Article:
Chapter 1 forms an excellent review of the X-ray physics underpinning X-ray emission spectrometry. Chapters 2 and 3 are devoted to wavelength and energy dispersive XRF resulting from X-ray excitation, these being the most commonly used techniques. Although, inevitably, much old ground is covered here, nevertheless the chapters contain much useful information and highlight recent instrument developments.
Chapters 5 and 6 relate to quantitative analysis for infinitely thick and intermediate thickness samples, respectively and Chapter 13 which might have been better placed directly after Chapters 5 and 6 discusses sample preparation. All chapters contain a large number of references and although there is some overlapping material between chapters, each chapter is reasonably complete in itself.
Although a given laboratory may not be interested in all the information in the hand-book, it nevertheless provides a most useful review and should have an essential place on the shelf of any laboratory practising X-ray emission spectrometry and related topics.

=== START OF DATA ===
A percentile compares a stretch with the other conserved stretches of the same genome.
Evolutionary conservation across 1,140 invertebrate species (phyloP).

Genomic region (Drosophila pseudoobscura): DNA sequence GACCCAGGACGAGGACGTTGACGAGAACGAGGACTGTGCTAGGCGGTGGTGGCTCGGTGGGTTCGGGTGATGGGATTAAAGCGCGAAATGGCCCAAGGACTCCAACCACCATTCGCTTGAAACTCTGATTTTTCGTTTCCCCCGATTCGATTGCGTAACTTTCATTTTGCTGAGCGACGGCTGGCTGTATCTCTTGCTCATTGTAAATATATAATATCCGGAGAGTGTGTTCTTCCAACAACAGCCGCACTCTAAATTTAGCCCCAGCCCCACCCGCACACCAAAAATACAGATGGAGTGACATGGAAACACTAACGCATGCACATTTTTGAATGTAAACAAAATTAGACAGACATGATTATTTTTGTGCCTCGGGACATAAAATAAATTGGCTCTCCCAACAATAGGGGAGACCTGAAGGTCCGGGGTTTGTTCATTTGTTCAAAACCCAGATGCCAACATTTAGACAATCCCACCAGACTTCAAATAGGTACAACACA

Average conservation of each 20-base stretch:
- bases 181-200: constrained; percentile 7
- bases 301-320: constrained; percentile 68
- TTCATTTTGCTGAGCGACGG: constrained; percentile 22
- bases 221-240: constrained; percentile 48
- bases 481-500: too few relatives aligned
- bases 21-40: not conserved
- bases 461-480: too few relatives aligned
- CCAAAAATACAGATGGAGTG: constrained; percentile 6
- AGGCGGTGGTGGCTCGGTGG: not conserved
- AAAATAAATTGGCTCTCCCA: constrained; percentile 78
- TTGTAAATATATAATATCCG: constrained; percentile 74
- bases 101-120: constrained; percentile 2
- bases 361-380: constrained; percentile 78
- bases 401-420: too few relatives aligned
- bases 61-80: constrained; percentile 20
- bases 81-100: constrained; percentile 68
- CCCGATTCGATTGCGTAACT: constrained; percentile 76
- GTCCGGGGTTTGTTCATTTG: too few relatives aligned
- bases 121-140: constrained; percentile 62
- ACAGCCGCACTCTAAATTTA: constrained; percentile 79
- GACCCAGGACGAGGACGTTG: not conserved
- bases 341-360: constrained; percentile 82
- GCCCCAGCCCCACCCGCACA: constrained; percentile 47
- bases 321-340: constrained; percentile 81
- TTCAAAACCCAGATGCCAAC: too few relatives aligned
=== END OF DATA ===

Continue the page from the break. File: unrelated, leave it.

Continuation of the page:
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S-GEL London, ISBN o Yu, Prentice-Hall International, The third edition of this textbook follows the successful format of previous editions. It starts with a review of the mathematical foundations of pharmacokinetics. This will be of particular benefit to students approaching the subject for the first time. In the third edition this chapter has been expanded to include some basic statistics.
Subsequent chapters give comprehensive coverage of phannacokinetic concepts and their application to both the clinical setting and research and development. As in previous editions of the textbook good use is made of illustrative examples and this edition includes an increased number of questions designed to promote reflection and provide practice in problem solving.Endocytosis Endocytosis is an energy-using process by which cells absorb molecules such as proteins by engulfing them.
The absorption sites are at a specific place in the GIT. In this theory, the diffrsivity D may not be independent o f saturation concentration Cs. Absorption o f ionized drug 3. Such an inhibitory effect of the various buffer cations on the drug transfer rate is in the following order: The commonly used lubricants are hydrophobic in nature several metallic stearates and waxes and known to inhibit wettability, penetration o f water into tablet and their disintegration and dissolution.